- Dr. Goodword — at alpha Dictionary — says “synecdoche (no, not Schenectady)” is pronounced “si-nek-dê-kee.”
The American Heritage® Dictionary of the English Language (Fourth Edition. 2000) tells us:
- Main Entry: syn·ec·do·che
- Pronunciation: \sə-ˈnek-də-(ˌ)kē\
That’s confusing to a non-lexicographer like myself, even looking at a pronunciation key. Beyond the arcane symbols, why doesn’t the pronunciation jibe with the syllable break?
Something tells me, we better listen to the word synecdoche being pronounced, if we really want to master the sound of the word. Try
- OneLook.com‘s U.S. pronunciation (female voice) of synecdoche
- The American Heritage Dictionary version (male voice) of synecdoche
- The Merriam-Webster Dictionary version of synecdoche (male voice)
I hope this helps anyone who wanted to lean how to say the words synecdoche or Schenectady. Somehow, I can’t explain why I was willing to spend so many hours of a beautiful holiday Saturday writing this piece. Talk about a bleak life in Schenectady.
Where’s the Serendipity, you ask? My reward, if any, surely includes the serendipitous discovery of a woman who combined the words Schenectady and Synecdoche online several years ago.
It’s Rebecca Moore Howard, an associate professor of Writing and Rhetoric at Syracuse University. In addition to hosting a Dictionary and Scrabble Word Find, Prof. Howard is proprietor of the weblog Upstate, which has the tagline: The Blog Formerly and Fetchingly Known as Schenectady Synecdoche.
Indeed, the editor of this weblog — which is called f/k/a because our many alter egos kept retiring, revolting, or just changing its name — was amused to discover that Upstate was originally called StepAside. However, from the posting “It’s only temporary! (I think),” on March 11, 2005, until its “fond farewell” on December 8, 2007 — it was dubbed Schenectady Synecdoche, with the tagline: “Concerning authorship, intellectual property, plagiarism, and anything else I feel like talking about.”
It seems that Prof. Howard was having trouble with her webserver in March 2005, when she decided to change its name, and told her readers:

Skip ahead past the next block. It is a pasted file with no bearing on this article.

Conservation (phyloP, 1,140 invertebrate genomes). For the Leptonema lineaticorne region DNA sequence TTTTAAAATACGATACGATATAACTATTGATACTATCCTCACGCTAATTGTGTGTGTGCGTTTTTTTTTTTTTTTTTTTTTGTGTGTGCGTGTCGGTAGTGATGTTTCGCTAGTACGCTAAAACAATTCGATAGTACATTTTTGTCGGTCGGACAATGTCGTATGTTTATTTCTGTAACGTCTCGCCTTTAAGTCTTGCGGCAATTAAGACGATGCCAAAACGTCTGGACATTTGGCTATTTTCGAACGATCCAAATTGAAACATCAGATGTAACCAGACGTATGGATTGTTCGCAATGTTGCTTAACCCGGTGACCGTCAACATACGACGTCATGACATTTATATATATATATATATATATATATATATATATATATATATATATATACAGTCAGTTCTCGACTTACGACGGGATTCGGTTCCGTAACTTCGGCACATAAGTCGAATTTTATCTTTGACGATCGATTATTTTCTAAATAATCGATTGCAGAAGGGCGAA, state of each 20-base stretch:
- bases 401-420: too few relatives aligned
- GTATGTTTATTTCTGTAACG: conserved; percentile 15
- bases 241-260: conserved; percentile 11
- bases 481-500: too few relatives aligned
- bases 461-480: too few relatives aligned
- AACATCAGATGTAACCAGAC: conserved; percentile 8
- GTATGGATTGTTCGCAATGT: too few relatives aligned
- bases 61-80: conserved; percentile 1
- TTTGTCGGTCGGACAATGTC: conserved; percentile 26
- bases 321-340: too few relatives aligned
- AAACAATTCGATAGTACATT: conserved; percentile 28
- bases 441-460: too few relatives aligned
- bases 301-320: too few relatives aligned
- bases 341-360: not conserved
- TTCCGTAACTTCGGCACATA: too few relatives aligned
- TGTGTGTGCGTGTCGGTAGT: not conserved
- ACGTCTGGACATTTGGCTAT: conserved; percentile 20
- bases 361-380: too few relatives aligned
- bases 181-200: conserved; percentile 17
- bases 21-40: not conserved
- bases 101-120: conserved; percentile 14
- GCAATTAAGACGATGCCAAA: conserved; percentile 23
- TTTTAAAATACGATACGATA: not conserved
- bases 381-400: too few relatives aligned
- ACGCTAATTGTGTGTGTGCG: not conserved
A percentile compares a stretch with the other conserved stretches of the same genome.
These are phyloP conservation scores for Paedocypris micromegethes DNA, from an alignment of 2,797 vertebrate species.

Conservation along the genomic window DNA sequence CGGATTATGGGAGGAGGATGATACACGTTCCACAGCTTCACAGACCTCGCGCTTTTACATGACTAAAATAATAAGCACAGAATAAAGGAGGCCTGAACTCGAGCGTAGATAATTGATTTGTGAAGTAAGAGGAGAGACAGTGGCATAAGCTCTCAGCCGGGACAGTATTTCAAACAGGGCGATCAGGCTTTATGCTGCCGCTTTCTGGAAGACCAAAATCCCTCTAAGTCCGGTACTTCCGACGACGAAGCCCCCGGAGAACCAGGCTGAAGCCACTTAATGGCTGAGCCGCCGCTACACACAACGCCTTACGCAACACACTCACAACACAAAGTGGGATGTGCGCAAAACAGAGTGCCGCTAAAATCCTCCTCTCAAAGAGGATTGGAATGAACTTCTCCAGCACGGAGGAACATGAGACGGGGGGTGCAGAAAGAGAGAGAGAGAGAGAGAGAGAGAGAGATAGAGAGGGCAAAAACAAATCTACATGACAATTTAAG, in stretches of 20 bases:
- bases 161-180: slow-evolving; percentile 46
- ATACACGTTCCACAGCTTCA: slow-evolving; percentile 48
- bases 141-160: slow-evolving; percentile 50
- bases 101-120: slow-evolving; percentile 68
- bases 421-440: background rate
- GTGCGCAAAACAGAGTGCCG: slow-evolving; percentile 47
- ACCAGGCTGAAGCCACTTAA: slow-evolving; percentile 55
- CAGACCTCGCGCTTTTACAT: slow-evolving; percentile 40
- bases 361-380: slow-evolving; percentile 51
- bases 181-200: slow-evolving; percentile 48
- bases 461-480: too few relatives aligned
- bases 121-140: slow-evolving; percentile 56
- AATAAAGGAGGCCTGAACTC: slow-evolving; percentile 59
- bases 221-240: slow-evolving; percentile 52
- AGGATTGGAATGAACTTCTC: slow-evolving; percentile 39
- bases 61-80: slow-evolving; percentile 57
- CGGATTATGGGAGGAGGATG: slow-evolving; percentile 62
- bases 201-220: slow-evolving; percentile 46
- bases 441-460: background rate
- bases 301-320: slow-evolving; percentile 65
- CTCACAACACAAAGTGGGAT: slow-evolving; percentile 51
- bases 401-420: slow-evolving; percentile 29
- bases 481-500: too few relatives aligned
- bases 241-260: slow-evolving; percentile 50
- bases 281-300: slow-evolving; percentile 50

[H]ey, it gives me an excuse to use the blogtitle that I’ve decided is actually a lot cooler than StepAside, anyhow. I do realize that I don’t live in Schenectady, but on the other hand, I’ve spent the night there, so that should count. Nobody was understanding what I meant by “StepAside,” anyhow. In case you’re wondering, it was a play (a rather obscure one, I now realize) on the “senioritis” bloggername: stepping aside is what everybody can’t wait for fossilized senior faculty to do. I like “Schenectady Synecdoche” better (especially since I pirated it from Collin): it means absolutely nothing, but it’s funny as — heck.
By the way, Prof. Howard is co-editor of the recently-published “Pluralizing Plagiarism: Identities, Contexts, Pedagogies” (2008), which has a really cool cover. Since she admits she “pirated” the name Schenectady Synecdoche from someone named Collin, I shall get in touch with Prof. Howard to try to find out where and when Collin used the phrase.
Meanwhile, I have decided to change the category of posts here at f/k/a that deal with Schenectady and Capital Region items from “Schenectady Stuff” to “Schenectady Synecdoche” — since the topics covered are both overinclusive and underinclusive of the concept Schenectady. I’m sure Prof. Howard agrees this is not plagiarism, even if it might fit her definition of piracy.
p.s. If you came for haiku, today, please scroll down our main page, or click on our Guest Poets Index Page. If the spirit moves me, and I find nothing more exciting to do this weekend, I’ll add a few haiku to this postscript tomorrow.
And, please don’t forget to save fuel by driving no more than 55 over the Memorial Day weekend.